The University of Cambridge’s Institute of Criminology did a study of a 12-month program in Rialto, California requiring police officers to wear body cameras, recording their (and suspects’) behavior for later review. It appeared in The Journal of Quantitative Criminology and found a 50% decline in the use of Police force, as well as a 90% drop in complaints filed against the police compared with the previous year (some of which may have been due to better police behavior, some of which may have been due to dishonest criminals filing false complaints, knowing they recording would prove them wrong).
Would police officer Michael Slager, now on trial for the murder of Walter Scott, have committed his crime if he were wearing a camera that could not be disabled? Had it not been for a nearby happenstance recording, he would have gotten away with it, gunning down a fleeing man from behind as if he were swatting a fly.
On the other hand, a police officer in Montana who was forced to shoot an unarmed suspect in a life-and-death split second decision breaks down in tears after the officers who arrive for backup are unable to find a weapon. He was cleared of all wrongdoing because he couldn’t have known the guy wasn’t reaching for a gun. The camera saved his career. It’s one thing to hear about it but if you were on a jury, watching the video gives a perspective you otherwise wouldn’t have had.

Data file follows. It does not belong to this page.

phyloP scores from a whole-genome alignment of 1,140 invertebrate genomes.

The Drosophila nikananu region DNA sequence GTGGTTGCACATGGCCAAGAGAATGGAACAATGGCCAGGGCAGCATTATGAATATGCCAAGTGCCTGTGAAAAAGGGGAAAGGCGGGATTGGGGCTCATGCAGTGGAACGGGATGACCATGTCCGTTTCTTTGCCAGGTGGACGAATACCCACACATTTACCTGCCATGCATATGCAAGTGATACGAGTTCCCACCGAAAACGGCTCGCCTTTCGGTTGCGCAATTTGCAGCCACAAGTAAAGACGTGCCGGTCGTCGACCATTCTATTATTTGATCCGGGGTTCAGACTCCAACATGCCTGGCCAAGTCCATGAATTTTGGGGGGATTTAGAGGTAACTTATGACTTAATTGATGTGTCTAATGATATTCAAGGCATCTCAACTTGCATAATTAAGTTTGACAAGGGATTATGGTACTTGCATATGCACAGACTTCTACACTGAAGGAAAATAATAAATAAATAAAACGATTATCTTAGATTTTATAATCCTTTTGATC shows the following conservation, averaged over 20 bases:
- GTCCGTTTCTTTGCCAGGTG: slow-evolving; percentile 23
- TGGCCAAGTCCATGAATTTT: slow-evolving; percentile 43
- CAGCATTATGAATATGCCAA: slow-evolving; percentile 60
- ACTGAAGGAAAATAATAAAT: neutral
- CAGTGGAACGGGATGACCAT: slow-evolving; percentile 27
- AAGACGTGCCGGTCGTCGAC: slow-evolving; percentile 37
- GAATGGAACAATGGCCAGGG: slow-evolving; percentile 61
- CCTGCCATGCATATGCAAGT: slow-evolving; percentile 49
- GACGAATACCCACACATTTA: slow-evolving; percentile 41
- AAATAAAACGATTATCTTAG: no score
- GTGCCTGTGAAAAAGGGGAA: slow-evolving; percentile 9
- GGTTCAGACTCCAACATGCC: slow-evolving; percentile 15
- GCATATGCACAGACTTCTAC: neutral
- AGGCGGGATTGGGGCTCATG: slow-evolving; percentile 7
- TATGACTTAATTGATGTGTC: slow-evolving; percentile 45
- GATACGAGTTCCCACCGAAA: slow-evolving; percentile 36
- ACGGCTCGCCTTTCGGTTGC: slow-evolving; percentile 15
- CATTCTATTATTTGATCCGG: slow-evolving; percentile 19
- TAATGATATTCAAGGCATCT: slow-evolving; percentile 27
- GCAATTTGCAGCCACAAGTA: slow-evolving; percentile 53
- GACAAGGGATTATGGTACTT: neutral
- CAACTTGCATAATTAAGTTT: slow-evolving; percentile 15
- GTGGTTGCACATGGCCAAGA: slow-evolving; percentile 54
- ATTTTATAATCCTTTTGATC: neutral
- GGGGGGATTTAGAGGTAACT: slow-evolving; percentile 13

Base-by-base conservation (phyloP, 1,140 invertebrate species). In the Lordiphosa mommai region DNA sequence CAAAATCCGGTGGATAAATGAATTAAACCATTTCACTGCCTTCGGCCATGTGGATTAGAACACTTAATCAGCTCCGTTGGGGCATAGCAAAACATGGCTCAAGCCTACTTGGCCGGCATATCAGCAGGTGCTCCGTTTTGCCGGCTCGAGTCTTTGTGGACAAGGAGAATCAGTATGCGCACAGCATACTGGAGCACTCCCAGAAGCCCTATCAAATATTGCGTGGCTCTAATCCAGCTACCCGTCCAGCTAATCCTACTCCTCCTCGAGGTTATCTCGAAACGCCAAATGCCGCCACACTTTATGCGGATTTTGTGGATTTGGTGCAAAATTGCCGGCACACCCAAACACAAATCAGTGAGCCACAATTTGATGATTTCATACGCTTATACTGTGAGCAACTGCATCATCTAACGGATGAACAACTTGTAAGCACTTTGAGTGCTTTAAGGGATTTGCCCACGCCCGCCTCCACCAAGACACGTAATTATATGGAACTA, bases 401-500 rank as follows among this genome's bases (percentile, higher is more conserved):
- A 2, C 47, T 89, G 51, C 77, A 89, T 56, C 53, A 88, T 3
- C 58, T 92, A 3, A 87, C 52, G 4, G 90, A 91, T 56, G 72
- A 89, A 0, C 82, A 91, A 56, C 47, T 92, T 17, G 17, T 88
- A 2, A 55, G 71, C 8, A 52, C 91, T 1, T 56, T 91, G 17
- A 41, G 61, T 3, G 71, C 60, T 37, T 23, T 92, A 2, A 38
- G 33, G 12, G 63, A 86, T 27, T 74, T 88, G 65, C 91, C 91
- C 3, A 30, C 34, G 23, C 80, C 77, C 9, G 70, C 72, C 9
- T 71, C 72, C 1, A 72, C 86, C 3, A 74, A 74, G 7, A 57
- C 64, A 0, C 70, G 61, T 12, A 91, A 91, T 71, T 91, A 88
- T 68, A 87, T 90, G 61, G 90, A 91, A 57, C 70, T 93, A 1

In Sweden, a social experiment carried out at a trucking company using hidden video cameras went viral over the past few days. It demonstrates how explicit anti-gay discrimination is real, to the apparent shock of the people who made it. Two guys applied for a job. As part of the setup, one was completely non-qualified, had no work experience, didn’t have the necessary licenses, and showed no initiative in his personal life. The other was well-qualified, experienced, ready-to-go, and demonstrated personal discipline (e.g., talked about regular gym use). When the well-qualified candidate, who is in the process of being offered the job on the spot, mentions he has a boyfriend, the interview ends, the interviewer turns to ice, rushes him to the door, and refuses to shake his hand or make any usual social contact as if he were a leper. He is informed there is a lot of competition and turned down for the position. The non-qualified candidate is hired and told there were only two or three other applicants; that he – who has no skills whatsoever other than being straight – was the best fit. [Make sure you turn on English subtitles unless you happen to speak Swedish.]